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(grafvision/Getty Images) In Milwaukee, baristas turned to the electricians’ union for help in forming their own, and the owners are steamed.

What do Milwaukee’s overeducated hipster baristas and blue-collar commercial electricians have in common? Partnership with the IBEW Local Union 494, as of this week.

Employees of Colectivo, a local roastery and chain of cafes, voted 106–99 to organize, citing working conditions and irregular hours. Company owners opposed the formation of the union and questioned the counting of votes. Nonetheless, the National Labor Relations Board will certify the election next week, making the Colectivo organization effort the largest café workers’ union in the nation.

The voting controversy has to do with seven dubious votes in favor. After initial voting, the effort stalled at a 99–99 deadlock. Then, seven additional votes for unionization were accepted, though they were cast by employees who had put in a notice of resignation and would no longer be part of the company. The NLRB approved the seven votes over the cries of “foul” from ownership, and the barista unionization moved forward.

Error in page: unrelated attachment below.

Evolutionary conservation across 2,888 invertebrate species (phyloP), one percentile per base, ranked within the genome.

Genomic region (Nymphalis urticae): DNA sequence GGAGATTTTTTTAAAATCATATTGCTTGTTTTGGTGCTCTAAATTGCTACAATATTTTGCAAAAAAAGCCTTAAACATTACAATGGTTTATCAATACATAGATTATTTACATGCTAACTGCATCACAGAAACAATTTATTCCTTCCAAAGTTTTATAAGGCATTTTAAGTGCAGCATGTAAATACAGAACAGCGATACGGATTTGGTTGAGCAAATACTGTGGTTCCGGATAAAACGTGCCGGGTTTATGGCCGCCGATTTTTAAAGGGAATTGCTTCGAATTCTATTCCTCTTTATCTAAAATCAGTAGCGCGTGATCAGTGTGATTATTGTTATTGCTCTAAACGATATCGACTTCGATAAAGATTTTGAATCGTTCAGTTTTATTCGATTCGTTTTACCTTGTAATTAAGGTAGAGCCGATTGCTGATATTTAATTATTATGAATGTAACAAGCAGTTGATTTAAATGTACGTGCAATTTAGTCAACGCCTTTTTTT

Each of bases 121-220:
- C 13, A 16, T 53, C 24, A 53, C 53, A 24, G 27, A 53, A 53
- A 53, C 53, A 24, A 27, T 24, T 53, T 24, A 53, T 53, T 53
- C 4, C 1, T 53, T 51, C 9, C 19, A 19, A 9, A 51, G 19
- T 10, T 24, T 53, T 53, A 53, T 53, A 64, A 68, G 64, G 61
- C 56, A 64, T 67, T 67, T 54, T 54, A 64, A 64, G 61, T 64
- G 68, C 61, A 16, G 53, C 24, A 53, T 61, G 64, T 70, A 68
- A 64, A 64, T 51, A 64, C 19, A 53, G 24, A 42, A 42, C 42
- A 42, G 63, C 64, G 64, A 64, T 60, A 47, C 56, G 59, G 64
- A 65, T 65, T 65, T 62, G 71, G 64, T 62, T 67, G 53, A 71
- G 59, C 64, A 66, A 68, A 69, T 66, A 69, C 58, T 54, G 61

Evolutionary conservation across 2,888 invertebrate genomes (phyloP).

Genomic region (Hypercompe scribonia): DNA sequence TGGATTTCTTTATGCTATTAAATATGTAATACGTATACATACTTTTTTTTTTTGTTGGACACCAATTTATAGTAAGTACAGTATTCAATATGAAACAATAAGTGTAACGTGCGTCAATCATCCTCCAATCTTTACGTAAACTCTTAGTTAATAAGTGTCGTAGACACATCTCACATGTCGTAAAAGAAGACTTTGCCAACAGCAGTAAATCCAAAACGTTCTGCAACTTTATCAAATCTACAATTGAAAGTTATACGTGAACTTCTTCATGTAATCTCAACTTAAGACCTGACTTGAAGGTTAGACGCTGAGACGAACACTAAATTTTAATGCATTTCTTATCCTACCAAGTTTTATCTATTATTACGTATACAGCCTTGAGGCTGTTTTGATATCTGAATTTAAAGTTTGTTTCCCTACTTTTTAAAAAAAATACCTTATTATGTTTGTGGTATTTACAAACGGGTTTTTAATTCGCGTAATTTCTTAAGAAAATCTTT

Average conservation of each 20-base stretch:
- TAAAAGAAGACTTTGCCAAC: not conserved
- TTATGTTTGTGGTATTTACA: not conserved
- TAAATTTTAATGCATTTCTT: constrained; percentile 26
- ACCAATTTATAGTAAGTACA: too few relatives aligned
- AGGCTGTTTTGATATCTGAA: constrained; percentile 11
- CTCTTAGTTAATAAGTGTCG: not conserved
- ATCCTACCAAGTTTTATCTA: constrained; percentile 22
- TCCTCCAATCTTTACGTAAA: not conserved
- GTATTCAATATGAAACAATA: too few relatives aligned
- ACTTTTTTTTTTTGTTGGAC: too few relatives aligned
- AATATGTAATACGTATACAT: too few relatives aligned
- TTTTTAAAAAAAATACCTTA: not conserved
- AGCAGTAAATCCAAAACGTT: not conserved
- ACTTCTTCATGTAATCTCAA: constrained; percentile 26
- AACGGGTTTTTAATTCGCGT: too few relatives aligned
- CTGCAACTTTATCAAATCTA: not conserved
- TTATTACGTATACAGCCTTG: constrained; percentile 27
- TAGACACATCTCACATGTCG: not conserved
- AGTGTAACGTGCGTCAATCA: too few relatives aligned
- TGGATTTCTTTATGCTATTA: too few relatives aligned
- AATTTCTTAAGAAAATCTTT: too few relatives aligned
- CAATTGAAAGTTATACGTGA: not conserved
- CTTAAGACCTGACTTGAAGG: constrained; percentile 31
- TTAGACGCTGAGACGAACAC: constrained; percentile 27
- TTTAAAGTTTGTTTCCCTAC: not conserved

While the unionization effort was successful, it should be noted that Colectivo employs nearly 500 people, meaning a majority of employees did not vote for or against the proposal. Whether they voted or not, these employees will be dealing with the economic millstone of unionization around the neck of the company for which they work.

When contacted for comment by National Review, Colectivo’s owners opted not to respond. Instead, Mueller Communications, a local PR firm, replied with a link to a previous statement, some of which reads:

We are disappointed by this result because a majority of our coworkers did not vote in favor of unionization and because the NLRB counted votes of several individuals who announced their resignations prior to the close of the election. We don’t think those former coworkers should have been allowed to have a voice in unionization at an organization where they did not intend to work. The outcome is the result of a process that took place last spring and our employee census is

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